Looks at you. . .
a blip out in space.
from: A Trip into Space
written by Lori Haskins Houran
illustrated by Francisca Marquez
Albert Whitman & Co., 2014
On my first day of Kindergarten, my mom had arranged with a neighbor to walk me to school. The boy in charge of me was quite a bit older, and not that willing. He did what his mom told him to do, but not that time. He left before I got to his house. I was on my own.
Mom had to stay home with my baby brother. My sister went to a different school. So. I think I cried all the way there. But maybe only most of the way. I’m not sure how I found my way to school and I don’t remember what happened on Day 2. Really, the building was very close to our house with only one turn to negotiate. I’m sure a traffic guard was in the picture, too. I know my parents would never knowingly let anything bad happen to me.
My sense of direction is still lacking. My dad used to kid around (probably) and tell me I’d get lost backing down the driveway. When we lived in the same town, I’d call him up and take him to lunch in exchange for a ride-along with directions.
But, when I moved to a new city and couldn’t depend on Dad as my direction-giving co-pilot, I paid more attention to landmarks and street signs. Now I depend (too much) on my GPS.
I was just a little older than my oldest grandson is now when Neil Armstrong and Buzz Aldrin found their way to the moon, took those giant moonsteps, and returned to Earth 50 years ago this week (July 20). And just like everyone else who was alive then, I remember where I was.
I remember thinking that my little nephew (who turned 50 last month) would never know a time when people were not on the moon. I wondered if people would still find the moon mysterious. I wondered if I would.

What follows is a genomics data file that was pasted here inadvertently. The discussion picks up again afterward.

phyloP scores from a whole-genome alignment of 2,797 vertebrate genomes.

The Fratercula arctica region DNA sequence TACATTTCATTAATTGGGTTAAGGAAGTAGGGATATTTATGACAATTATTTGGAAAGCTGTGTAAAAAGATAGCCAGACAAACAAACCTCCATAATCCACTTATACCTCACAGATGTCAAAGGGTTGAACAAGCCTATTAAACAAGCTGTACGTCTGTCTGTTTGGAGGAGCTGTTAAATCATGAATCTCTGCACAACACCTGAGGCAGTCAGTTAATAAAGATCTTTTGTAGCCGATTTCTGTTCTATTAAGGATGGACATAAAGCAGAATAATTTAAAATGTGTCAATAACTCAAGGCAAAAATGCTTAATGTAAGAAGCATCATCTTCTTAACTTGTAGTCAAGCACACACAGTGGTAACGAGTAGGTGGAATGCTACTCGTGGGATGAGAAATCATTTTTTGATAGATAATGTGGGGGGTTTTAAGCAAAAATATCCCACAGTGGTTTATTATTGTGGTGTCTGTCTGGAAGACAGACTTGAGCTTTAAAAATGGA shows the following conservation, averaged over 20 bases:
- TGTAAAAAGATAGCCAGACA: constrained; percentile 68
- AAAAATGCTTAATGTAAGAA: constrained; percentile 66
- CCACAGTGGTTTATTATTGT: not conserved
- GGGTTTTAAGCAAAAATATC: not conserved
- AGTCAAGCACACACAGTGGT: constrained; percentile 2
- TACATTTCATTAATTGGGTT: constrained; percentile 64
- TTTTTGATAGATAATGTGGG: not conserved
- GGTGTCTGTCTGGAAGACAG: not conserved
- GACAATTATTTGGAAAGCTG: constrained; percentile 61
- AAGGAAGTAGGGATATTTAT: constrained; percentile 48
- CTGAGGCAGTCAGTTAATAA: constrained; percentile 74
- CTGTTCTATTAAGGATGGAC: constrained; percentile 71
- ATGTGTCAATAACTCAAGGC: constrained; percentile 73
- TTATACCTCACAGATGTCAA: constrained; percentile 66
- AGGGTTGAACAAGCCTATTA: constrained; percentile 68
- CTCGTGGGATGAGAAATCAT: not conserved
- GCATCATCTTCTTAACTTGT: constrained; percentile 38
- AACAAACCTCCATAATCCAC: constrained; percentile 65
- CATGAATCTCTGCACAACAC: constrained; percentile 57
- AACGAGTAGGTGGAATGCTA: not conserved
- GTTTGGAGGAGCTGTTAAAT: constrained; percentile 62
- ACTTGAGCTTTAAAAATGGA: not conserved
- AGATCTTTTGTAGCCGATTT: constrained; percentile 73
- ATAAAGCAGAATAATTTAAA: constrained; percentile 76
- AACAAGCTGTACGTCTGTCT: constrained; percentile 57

Yesterday, July 15, Jim Bridenstine, the new head of NASA, (he took over in April 2018 after leaving the House of Representatives) said in an interview that his generation does not have a memory like that. And he wants one.
So NASA is planning a Mars walk. Not soon. The estimate is 2034 or so. But we have to go back to the moon first. The way Mr. Bridenstine explained it, the moon will serve as a training ground for the Mars astronauts. But, the last time the US went to the moon was 1972, and the equipment is outdated. New equipment is being invented right now.
Other countries have traveled to the moon. Some had people on board, but so far, only Americans have actually walked there.
We have an International Space Station. And on January 3, 2019, China’s Chang’e 4 spacecraft made the first landing on the far side of the Moon. Countries seem to be working together better now, both to share knowledge and to avoid another space race. Because, really, what’s the point of learning something if you can’t (or won’t) share? That’s a refreshing concept.
But, so far, no other country has plans to put people on Mars. The Curiosity has been exploring the surface since it landed in 2012. Now NASA plans to continue exploring Mars with the launch of a new craft that will dig deep into the planet.
The new Mars lander has a 5 foot 9 inch long arm with shoulder and elbow joints. The grapple at the end of the arm can grasp items with its 5 mechanical fingers. Here’s a labelled picture of the landing craft. https://mars.nasa.gov/insight/spacecraft/instruments/summary/ It will be used to explore the interior of Mars, collect rocks, and send pictures back to Earth.
The launch is planned for July, 2020, when Earth and Mars will be aligned favorably to save time and fuel. Because the planets are constantly on the move, and neither orbit is exactly circular, precise directions are crucial.
And kids in grades K-12 can enter NASA’s naming contest for the new lander. If you are a teacher, or know one, here’s the information: https://www.jpl.nasa.gov/news/news.php?feature=7436
In the meantime, when I’m finished exploring the NASA website, I’ll spend some time exploring my own neighborhood. Blueberries are in season. I have the directions to a nearby blueberry farm programed into my GPS.
-—stay curious! (and plan ahead)